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In Keysight's popular AN 150 there is a plot of noise and harmonics amplitudes versus the level of the input signal at the mixer (page 57).

It's stated there that the maximum n-th dynamic range is given at the intersection of the noise and n-th harmonic lines (i.e. when both noise and the n-th harmonic are of the same amplitude).

I'm having a hard time understanding why this is so. As I see it, one can change then level of the mixer's input to perform some kind of trade-off between SNR and harmonic distortion. So what criteria is followed to state that when both effects are equally relevant the dynamic range is maximum?

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  • \$\begingroup\$ The mixer level is the result of the input signal and attenuator and Filter BW. The attenuator ensures the Pmax input is not exceeded. Then the selection of Resolution BW determines this maximum Dynamic Range. \$\endgroup\$ – Tony Stewart Sunnyskyguy EE75 Jul 16 '18 at 16:52
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Signal to noise ratio gets worse as signal level falls.

Signal to distortion ratio get worse as signal level rises.

Dynamic range is the ratio of the signal level to any unwanted signal, noise or distortion.

Therefore there is a signal level where these two unwanted signals are equal. At either side of that level, one or the other unwanted signal gets worse and dominates. At that level, dynamic range is best.

Note that the noise level depends on the resolution bandwidth, whereas the distortion level doesn't. The optimum dynamic range level therefore changes with bandwidth.

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  • \$\begingroup\$ For second-order distortion, the improvement is one half the change in the noise floor; for third-order distortion, two-thirds the change in the noise floor. \$\endgroup\$ – Tony Stewart Sunnyskyguy EE75 Jul 16 '18 at 16:39
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    \$\begingroup\$ ... when the distortion is adequately modelled by an order, which is true often enough to lull people into a false sense of security for when it isn't. \$\endgroup\$ – Neil_UK Jul 16 '18 at 18:16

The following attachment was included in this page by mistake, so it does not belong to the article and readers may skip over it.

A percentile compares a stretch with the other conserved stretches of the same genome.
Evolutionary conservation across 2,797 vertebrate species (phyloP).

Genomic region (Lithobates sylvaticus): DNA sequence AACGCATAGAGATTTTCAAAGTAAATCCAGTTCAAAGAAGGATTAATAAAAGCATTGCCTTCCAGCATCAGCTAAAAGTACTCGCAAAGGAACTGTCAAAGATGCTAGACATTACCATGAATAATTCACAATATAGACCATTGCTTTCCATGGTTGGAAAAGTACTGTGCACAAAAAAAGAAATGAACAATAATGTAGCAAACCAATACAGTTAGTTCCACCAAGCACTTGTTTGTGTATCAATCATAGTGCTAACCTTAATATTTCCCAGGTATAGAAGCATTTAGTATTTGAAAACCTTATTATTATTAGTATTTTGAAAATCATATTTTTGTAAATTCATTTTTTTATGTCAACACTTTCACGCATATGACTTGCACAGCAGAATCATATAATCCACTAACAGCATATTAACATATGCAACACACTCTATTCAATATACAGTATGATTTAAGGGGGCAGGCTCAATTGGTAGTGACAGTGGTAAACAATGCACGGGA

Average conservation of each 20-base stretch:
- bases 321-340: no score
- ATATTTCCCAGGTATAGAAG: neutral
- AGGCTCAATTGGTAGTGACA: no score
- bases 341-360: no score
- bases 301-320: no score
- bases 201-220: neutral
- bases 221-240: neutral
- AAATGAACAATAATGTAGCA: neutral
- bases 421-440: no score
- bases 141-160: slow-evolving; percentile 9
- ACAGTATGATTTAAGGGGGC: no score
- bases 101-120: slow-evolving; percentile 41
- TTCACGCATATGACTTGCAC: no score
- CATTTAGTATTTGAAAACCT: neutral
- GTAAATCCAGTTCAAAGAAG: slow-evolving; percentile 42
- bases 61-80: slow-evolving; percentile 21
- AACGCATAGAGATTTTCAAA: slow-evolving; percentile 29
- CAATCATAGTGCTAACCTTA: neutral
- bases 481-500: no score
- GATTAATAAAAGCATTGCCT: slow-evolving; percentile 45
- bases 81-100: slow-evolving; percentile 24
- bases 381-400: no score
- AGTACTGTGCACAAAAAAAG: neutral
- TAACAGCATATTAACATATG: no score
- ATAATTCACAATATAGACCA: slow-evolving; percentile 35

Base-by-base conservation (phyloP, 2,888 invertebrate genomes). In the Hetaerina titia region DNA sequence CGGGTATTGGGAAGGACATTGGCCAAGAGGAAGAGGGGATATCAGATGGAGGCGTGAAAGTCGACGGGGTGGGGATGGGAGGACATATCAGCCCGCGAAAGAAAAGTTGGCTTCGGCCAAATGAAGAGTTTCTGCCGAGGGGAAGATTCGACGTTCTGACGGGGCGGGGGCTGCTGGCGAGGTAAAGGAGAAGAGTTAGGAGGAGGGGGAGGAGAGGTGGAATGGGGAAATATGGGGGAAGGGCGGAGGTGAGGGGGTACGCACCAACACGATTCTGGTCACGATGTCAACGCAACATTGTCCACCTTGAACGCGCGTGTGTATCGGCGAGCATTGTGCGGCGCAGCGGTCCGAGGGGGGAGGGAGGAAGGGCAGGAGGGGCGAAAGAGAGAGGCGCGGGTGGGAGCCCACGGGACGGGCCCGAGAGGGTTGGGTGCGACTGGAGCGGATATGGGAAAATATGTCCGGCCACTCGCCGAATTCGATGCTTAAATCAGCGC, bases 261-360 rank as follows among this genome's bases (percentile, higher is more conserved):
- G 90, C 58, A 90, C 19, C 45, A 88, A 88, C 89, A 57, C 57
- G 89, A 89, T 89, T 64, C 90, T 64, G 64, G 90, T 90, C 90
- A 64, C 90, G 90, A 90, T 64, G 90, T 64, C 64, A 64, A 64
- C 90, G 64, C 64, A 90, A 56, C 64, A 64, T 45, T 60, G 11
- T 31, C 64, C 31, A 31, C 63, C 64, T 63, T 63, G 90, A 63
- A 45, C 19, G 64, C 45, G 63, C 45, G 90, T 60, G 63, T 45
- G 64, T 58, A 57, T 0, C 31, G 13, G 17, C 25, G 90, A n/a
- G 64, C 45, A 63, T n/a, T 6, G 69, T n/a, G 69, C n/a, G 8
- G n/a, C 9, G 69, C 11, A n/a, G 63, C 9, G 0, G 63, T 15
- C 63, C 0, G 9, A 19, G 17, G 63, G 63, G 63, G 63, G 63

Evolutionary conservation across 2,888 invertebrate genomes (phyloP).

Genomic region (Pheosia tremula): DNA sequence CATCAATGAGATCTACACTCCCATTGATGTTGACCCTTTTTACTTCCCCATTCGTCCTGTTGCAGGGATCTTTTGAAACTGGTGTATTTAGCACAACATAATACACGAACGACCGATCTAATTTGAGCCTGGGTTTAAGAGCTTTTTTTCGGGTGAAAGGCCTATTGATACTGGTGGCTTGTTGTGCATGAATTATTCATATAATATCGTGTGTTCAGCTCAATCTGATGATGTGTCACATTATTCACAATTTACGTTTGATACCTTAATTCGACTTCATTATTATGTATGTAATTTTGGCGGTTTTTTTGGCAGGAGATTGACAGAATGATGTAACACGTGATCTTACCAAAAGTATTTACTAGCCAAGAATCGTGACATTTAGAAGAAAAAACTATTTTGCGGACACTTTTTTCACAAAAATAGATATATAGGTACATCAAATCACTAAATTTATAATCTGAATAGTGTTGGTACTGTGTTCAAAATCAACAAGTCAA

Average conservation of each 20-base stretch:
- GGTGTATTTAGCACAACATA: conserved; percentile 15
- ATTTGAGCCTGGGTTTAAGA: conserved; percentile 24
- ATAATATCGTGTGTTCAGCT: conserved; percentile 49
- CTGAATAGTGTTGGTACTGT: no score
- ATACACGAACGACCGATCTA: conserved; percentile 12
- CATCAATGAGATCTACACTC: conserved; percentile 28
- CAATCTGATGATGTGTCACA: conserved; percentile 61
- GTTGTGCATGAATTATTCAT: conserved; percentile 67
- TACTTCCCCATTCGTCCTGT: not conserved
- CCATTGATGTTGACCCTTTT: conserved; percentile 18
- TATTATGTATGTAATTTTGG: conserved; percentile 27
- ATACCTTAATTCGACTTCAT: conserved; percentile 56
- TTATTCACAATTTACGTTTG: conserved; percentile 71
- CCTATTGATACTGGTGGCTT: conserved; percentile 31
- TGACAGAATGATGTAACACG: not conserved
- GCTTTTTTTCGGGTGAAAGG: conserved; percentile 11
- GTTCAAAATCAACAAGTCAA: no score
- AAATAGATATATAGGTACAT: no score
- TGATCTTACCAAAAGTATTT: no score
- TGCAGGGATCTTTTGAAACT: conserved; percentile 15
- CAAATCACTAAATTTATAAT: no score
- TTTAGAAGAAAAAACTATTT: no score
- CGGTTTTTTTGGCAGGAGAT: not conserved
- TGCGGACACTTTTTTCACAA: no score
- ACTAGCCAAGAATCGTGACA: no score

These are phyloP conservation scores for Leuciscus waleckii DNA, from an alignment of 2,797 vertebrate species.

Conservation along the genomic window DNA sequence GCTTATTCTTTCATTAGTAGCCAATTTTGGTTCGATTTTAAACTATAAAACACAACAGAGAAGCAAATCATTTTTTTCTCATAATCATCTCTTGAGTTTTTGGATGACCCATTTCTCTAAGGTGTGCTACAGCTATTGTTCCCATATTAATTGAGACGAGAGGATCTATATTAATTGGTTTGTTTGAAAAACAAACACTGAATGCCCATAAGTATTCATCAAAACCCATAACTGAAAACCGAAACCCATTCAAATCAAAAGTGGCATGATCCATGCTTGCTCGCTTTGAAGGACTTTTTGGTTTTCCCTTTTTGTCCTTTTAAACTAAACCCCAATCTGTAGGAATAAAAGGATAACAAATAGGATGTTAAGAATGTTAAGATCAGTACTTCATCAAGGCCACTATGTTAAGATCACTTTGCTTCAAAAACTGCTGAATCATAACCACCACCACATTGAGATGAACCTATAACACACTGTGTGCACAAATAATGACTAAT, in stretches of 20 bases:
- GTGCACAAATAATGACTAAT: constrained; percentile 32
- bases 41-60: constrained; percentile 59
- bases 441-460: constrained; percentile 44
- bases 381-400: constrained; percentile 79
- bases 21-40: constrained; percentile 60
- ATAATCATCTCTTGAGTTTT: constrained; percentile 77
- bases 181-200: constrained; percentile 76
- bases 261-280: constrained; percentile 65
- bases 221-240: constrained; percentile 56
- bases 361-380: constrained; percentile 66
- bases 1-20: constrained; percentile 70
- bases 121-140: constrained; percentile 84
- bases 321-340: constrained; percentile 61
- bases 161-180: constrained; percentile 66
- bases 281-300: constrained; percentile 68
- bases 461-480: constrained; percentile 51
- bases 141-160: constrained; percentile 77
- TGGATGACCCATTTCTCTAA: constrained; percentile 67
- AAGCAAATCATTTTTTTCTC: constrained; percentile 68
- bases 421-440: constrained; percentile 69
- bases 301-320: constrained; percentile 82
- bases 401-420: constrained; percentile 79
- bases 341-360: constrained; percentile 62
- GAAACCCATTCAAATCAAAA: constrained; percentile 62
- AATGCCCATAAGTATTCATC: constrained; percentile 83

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Your spectrum analyzer cannot discern between signal, noise and distortion components--it just measures power. If you try to reduce the signal to reduce the distortion, the noise dominates, and your SNR drops (as the noise stays the same but the signal is weaker). If you increase the signal, you have more SNR at the input, but the nonlinearity of the mixer results in larger output spurs, and as these components increase more rapidly than the signal (if you double the signal power the power in the distortion increases more than double) your SNR still decreases (here the noise-component represents the distortion too, and hence is often called "SINAD" for signal-to-noise-and-distortion.

Again, as I said, your spectrum analyzer cannot tell the difference between noise and distortion, reducing one to improve the other is pointless (as in the end you still have the same amount of undesired power).

In other words, your statement

As I see it, one can change then level of the mixer's input to perform some kind of trade-off between SNR and harmonic distortion.

Is false - the mixer is at it's optimum power level there, and thus going higher will not result in increased performance.

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